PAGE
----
What drives you? Is it fear of failure that gets you out of bed or the recognition that failure is an opportunity for growth?
Do you challenge yourself habitually, or do you honestly not want to take on “too much” in the way of challenges?
At what point does a challenge cause paralyzing fear for you?
In our incredibly comfortable culture (in the history of the world, no culture has enjoyed as much wealth as we do, here in the US) the lessons in life that afford us natural opportunities to build the muscles of intestinal fortitude and perseverance simply do not present themselves. We pay for trainers to “really kick our butts” realizing that we need to stretch ourselves as human beings. But no longer do we have to walk a few miles for water. No longer do we lay our hand to the plow. On the whole, our kids cannot even be found playing outside, developing the playing skills that would prepare them to persevere later in life.
Add to this lack of natural habituation of these virtues the ability to get anything we want almost immediately. Fast food, shoes arriving same-day, even the thrill of a car chase on our game console… without the possibility of enduring pain or even minor inconvenience, for that matter. We get all of the thrill without any of the sacrifice.
This is what we wanted, though, right? Less pain, more convenience, more control, less responsibility?
But what happens when we dream to achieve something that cannot be obtained immediately? We’ve trained ourselves to not wait for anything AND not built the fortitude to go make it happen. In facing down obstacles, we say to ourselves: “If I were talented, it would happen immediately for me. I guess I’m just not cut out for it.” or “She’s a natural, that’s why she does so well at that. Even if I worked at it I couldn’t do that.”
We have, in the words of Carol S. Dweck, Ph.D in her book “Mindset: The New Psychology of Success”, a fixed mindset.
Growth mindset people realize that failure is the process by which they grow. Fixed mindset people see failure as an affirmation of their lack of talent. We tend to believe that talented people are that way by nature. Most of these high performers would tell you that they have had to work incredibly hard to get to where they are, that their talents had to be nurtured, and that they began as very average or even low achievers.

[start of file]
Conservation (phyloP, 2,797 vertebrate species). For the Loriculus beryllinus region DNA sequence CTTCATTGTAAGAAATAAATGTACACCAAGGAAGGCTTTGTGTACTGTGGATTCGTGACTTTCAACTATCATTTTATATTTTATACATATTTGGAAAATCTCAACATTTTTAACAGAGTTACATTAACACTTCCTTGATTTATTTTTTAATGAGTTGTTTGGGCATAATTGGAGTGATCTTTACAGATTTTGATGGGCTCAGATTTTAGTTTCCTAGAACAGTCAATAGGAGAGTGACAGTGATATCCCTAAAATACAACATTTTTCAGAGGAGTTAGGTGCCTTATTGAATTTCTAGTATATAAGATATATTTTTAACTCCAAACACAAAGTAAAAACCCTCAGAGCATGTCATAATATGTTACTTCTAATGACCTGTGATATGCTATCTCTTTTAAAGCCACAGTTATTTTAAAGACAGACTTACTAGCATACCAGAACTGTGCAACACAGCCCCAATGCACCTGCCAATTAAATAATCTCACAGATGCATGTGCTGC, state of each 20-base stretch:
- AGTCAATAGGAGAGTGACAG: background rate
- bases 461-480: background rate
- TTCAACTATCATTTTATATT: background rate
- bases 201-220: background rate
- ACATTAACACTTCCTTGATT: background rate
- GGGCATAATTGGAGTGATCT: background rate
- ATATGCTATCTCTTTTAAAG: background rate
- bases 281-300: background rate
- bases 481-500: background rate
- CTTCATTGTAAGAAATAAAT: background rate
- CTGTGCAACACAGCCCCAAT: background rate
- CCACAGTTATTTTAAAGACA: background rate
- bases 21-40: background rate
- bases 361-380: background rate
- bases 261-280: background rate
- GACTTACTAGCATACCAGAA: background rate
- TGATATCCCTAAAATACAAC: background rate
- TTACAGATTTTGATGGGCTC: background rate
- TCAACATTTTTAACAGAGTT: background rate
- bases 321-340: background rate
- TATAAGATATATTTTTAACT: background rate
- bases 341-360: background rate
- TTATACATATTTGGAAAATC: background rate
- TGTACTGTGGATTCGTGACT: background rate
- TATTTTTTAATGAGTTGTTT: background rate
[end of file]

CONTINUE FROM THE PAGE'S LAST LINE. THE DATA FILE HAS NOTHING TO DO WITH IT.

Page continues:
Michael Jordan is a classic example of perseverance. Having been cut from his high school squad, he put in the hard work to become the greatest player of all time. He came into the NBA as a dunking showman and exited as the most complete player we may ever see. Other, more naturally talented players of the same era made excuses for their failings. Michael failed, then worked on his weaknesses.
What excuses are holding you back? What fixed mindset (some may also call these limiting beliefs) do you have that keeps you from being excellent or from even attempting something new? Who else are you holding back in your life through a fixed mindset?
The power to persevere – to grit through tough times – is the weapon of men and women who grow and ultimately change society.
What is the opportunity cost of not persevering daily, of not winning the battle to get out of bed, or to get to bed on time?
Or of not exercising?
Or of not planning your week?
Or of not making time to read?
Or of not allowing yourself to be coached?
Of checking your email when you need to stay focused?
Persevere and win at the little things, and massive results will appear.
Patrick Kilner is the CEO of the Kilner Group, based in the DC Metro area. The Kilner Group has represented hundreds of buyers and sellers in a variety of real estate transactions in the past decade. Passionate about forming leaders through the vehicle of real estate, the Kilner Group has tripled in size in the past two years and has begun to expand operations and coaching of agents outside of their home base. A graduate of the Catholic University of America in 2001 and earned his Master’s degree from the University of Navarre in Pamplona, Spain in 2003. Patrick currently resides in Maryland with his wife, Elena, and their five children.